Herons have recently employed some rather hefty security guards. And have done something incomprehensible with the central aisle – there’s really no epidemiological sense as to why customers can’t cut through laterally from middle aisle to middle aisle but are made to traipse to the far end of the shop to turn and enter the adjacent aisle, but I suppose it makes the shop manager feel as if he’s doing something (he’s actually making customers who want a few specific items cram together with those shoppers who like to spend hours fondling every other item in the bloody shop like it’s some kind of pass the parcel game.)

In the vegetarian section there were some Linda McCartney burgers left, a few boxes of sausage rolls, and a stack of vegan produce I’ve never heard of (Livin’ Vegan I think) – this stuff has been here since last summer as far as I can tell and hasn’t shifted, piles of vegan chili and masala and burgers – I did try some of their sausages last year but they came third in a blind tasting test behind a pan fried inner tube and some knicker elastic kimchi. They were disgusting.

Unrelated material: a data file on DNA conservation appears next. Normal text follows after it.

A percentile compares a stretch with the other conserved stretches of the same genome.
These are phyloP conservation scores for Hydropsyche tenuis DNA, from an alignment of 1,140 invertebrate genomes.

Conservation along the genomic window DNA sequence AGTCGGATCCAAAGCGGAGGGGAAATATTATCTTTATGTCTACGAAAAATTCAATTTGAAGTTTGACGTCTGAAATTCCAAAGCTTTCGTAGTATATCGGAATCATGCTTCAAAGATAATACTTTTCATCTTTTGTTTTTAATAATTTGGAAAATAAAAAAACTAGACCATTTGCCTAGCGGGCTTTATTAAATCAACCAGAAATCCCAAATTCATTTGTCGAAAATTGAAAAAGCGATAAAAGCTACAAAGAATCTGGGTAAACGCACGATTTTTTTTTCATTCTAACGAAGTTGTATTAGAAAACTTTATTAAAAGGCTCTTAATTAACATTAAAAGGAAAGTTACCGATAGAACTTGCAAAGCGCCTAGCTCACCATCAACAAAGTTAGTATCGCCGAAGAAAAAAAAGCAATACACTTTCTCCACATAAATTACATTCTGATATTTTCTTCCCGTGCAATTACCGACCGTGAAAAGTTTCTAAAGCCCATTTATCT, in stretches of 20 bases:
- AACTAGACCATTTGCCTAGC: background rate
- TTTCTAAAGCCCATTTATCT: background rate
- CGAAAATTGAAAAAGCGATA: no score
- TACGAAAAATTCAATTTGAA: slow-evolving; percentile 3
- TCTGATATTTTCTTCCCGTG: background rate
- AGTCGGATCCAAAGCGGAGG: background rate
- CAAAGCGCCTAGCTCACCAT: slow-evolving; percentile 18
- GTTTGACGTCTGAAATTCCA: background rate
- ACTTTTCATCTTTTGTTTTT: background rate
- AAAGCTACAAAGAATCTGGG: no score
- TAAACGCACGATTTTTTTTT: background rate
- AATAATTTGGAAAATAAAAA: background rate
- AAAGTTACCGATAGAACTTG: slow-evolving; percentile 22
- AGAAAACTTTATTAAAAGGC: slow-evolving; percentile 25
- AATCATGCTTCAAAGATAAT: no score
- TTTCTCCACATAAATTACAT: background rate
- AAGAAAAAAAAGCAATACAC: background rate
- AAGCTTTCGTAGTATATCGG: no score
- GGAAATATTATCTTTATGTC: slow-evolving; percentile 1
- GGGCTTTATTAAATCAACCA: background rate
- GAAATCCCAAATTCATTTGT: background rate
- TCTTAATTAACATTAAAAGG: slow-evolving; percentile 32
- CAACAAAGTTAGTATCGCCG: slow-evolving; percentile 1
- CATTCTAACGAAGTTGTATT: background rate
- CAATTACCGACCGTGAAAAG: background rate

There was something odd about the Linda McCartney burgers though. The normally neat pile had been toppled and scattered, leaving me with the impression that perhaps there was something hidden beneath the mound of displaced vegan savouries. I began shifting boxes, making space. After a couple of minutes rummaging I’d burrowed my way to the very bottom of the freezer (fortunately my height was an advantage, anyone with shorter limbs would have toppled into the chest) and began to inspect the long forgotten contents of the rarely visited depths.